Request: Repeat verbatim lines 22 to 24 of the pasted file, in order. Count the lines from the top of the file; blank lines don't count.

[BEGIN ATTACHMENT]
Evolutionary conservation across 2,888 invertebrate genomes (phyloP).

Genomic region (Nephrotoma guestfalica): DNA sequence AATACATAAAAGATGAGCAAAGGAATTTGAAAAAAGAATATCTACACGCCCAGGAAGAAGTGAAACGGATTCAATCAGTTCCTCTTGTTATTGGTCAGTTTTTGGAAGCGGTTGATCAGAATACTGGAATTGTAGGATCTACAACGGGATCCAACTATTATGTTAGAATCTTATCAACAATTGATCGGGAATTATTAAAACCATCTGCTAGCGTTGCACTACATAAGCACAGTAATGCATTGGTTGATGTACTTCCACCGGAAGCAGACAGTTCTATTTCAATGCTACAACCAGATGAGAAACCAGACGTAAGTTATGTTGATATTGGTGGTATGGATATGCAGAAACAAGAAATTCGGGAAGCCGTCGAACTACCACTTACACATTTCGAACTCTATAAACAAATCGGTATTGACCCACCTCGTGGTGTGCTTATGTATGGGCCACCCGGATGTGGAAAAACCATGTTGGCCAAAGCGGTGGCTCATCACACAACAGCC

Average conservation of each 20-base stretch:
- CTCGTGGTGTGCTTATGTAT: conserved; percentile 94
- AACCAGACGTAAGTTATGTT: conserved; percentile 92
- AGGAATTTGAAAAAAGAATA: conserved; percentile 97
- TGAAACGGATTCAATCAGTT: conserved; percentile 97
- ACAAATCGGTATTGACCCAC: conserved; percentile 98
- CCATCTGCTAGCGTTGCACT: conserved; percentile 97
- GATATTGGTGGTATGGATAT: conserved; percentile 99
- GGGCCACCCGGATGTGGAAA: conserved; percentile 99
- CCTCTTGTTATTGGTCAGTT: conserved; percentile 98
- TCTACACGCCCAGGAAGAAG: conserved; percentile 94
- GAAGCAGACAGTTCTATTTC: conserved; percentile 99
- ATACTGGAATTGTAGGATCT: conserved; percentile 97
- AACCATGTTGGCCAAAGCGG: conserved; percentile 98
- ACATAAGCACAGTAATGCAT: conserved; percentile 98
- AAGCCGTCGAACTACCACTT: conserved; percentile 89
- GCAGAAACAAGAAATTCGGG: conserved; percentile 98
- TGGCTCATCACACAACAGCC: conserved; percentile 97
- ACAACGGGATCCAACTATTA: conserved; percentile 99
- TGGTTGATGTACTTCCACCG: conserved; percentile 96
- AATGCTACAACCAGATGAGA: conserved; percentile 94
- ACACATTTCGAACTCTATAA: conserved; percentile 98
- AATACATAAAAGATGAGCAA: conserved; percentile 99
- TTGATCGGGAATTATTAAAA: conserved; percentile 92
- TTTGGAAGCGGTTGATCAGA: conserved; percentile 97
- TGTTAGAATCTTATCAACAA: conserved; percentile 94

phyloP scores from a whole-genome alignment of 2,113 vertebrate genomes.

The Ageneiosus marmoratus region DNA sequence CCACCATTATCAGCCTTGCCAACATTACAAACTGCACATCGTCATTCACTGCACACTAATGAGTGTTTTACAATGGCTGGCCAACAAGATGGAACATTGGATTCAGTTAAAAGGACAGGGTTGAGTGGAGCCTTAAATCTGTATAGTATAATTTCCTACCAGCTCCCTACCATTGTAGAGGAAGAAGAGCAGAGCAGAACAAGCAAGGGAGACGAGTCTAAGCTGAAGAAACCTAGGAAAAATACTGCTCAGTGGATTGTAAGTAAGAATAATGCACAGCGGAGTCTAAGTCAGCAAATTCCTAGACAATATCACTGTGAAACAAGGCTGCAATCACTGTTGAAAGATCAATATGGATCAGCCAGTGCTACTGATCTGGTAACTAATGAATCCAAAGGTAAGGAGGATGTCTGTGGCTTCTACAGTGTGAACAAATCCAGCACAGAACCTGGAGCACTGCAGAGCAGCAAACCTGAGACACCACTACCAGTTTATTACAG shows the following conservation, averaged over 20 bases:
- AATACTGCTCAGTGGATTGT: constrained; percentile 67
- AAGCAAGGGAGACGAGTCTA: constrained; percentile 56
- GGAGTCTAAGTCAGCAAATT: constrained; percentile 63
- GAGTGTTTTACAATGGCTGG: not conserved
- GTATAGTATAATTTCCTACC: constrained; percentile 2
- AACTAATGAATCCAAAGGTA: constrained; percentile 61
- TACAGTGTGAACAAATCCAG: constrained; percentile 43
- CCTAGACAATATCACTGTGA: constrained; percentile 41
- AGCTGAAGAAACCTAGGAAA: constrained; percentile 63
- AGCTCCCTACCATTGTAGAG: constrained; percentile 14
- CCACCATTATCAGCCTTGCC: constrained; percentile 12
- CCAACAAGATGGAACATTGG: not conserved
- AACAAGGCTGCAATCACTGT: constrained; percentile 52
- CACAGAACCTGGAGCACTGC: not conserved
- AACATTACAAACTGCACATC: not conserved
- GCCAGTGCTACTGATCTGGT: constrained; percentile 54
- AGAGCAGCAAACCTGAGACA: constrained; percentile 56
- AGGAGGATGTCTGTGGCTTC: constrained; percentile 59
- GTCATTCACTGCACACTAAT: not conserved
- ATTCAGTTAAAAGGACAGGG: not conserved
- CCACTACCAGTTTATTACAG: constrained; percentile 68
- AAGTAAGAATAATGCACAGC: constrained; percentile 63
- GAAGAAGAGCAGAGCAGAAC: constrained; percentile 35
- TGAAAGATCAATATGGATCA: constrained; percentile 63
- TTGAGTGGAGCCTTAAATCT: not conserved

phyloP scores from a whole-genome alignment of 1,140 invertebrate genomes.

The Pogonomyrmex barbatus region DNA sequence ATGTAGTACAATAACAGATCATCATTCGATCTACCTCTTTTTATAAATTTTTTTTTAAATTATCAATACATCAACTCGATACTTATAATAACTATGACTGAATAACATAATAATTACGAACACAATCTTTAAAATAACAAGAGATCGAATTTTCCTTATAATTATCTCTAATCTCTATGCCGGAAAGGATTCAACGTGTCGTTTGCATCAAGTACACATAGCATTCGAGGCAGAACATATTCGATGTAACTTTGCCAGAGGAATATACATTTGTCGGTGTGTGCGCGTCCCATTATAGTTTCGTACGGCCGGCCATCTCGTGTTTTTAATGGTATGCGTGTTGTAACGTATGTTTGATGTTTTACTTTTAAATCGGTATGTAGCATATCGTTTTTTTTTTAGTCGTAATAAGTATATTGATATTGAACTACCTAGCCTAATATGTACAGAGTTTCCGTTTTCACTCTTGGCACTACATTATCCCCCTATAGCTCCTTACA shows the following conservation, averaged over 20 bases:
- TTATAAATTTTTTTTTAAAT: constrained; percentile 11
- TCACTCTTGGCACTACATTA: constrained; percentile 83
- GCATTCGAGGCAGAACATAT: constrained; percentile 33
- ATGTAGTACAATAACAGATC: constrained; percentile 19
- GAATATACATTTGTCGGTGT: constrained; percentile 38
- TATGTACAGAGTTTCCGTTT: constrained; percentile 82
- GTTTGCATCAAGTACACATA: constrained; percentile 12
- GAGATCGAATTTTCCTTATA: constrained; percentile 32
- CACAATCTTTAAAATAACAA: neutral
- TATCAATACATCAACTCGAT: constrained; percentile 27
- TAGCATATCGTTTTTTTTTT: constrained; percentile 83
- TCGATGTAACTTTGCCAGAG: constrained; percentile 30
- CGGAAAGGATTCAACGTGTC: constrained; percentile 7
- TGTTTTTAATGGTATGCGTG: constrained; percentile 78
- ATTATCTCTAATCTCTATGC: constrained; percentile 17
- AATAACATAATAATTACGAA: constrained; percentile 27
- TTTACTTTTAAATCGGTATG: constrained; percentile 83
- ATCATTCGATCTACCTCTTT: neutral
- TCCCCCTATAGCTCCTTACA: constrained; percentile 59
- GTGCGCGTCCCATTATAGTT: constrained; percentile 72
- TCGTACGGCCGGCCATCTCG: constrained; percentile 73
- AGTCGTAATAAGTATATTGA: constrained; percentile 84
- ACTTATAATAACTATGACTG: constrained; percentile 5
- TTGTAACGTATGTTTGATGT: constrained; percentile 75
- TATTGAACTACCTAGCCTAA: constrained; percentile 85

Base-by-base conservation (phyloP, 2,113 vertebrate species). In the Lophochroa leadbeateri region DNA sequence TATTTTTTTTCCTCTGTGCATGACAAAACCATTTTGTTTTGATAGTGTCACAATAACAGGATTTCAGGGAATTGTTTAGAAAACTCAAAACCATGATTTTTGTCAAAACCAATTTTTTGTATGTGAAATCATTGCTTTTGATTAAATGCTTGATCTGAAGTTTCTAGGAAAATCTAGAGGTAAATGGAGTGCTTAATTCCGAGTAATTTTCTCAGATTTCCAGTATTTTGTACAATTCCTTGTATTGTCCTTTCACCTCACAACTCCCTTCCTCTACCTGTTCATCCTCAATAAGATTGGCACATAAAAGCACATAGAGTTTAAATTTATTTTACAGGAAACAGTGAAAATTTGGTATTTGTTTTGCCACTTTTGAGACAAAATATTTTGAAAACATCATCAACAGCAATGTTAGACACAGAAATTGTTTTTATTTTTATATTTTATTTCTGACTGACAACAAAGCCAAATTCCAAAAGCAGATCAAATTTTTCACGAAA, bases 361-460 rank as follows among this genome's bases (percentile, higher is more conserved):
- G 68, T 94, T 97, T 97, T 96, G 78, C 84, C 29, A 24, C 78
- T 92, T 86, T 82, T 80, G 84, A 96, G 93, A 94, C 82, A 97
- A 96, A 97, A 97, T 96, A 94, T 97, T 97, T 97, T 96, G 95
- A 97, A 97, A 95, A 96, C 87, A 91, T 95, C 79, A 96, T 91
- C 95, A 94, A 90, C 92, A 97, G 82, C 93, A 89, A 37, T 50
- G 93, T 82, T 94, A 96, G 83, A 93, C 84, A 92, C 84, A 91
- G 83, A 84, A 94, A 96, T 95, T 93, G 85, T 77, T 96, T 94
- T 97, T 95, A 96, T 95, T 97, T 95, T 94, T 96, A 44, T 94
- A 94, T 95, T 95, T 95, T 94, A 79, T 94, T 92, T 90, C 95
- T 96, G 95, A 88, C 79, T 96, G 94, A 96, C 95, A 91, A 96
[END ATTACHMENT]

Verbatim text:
- TGGTTGATGTACTTCCACCG: conserved; percentile 96
- AATGCTACAACCAGATGAGA: conserved; percentile 94
- ACACATTTCGAACTCTATAA: conserved; percentile 98